Early Masonic Shaving Dishes

EnglishShavingBowl2.jpg (13964 bytes)

These lovely hand-painted shaving dishes were used by putting a little powered soap and water in the bowl, whipping it into a lather with the brush, then putting the cut-out portion up to your neck to catch any dripping lather while you brushed it on.  Then the shaving bowl would be set down on the wash stand and the end of the brush laid in the dimple in the bowl... however it looks like these shaving bowls were never used due to their pristine condition.  

Hand-painted around the rim is the cable-tow (rope), a purely Masonic word which means the scope of a man's reasonable ability.  

Another prominent symbol painted on this piece is the "Mystic Tie" or Bow... that sacred and inviolable bond which unites men of the most discordant opinions into one band of brothers, which gives but one language to men of all nations and one altar to men of all religions, is properly, from the mysterious influence it exerts, denominated the mystic tie; and Freemasons, because they alone are under its influence, or enjoy its benefits, are called "Brethren of the Mystic Tie."   The expression was used by Brother Robert Burns in his farewell to the Brethren of Saint James Lodge, Tarbolton, Scotland,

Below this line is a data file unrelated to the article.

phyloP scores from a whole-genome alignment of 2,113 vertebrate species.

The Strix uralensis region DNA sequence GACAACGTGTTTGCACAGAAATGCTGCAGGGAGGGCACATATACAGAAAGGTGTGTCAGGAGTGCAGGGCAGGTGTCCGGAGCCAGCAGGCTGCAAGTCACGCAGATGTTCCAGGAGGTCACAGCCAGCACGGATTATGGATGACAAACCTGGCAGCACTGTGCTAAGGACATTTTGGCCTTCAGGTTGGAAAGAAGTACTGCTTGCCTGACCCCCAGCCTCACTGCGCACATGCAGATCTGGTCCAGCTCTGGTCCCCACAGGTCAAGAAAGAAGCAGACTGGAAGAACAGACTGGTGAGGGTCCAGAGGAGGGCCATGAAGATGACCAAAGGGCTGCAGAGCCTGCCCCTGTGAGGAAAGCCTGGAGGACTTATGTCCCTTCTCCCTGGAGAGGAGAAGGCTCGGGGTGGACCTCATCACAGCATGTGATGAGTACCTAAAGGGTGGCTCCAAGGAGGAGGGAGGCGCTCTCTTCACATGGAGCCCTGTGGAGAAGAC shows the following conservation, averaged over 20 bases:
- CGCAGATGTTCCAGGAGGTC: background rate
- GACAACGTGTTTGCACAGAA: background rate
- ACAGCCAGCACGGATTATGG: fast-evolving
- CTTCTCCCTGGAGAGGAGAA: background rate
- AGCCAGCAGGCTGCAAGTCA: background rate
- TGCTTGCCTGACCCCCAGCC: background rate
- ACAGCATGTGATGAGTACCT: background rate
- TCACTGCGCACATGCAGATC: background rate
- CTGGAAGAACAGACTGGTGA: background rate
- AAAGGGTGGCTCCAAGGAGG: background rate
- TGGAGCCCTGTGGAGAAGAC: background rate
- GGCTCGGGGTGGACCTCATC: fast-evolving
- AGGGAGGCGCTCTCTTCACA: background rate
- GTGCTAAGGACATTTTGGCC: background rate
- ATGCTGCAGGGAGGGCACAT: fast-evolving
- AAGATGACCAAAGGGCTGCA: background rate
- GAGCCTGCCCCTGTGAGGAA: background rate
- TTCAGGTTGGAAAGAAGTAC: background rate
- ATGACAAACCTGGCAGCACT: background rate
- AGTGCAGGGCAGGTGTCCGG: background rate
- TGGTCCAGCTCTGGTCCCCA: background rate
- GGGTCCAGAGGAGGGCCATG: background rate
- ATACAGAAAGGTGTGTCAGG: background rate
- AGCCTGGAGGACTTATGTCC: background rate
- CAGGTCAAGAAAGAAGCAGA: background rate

Adieu! a heart-warm, fond adieu!   Dear Brothers of the Mystic Tie!  Ye favored, ye enlightened few, Companions of my social joy!

Brother A. Glass, Ayr Operative Lodge No. 138, has also in the Freemason (August 5, 1871), later used the expression effectively thus in allusion to Brother Burns himself:

His was the keen prophetic eye, Could see afar the glorious birth,  Of that great power, whose mystic tie,  Shall make "One Lodge" of all the earth.

A special Thank You to Worshipful Brother John Hoskins from Knighton Lodge No. 4711 (Leicestershire) for the wonderful pictures of his shaving dishes.  Brother Hoskins is also a member of Lodge of Harmony No. 272 (Boston) England and Duquesne Lodge M.M.M. No. 13 France.




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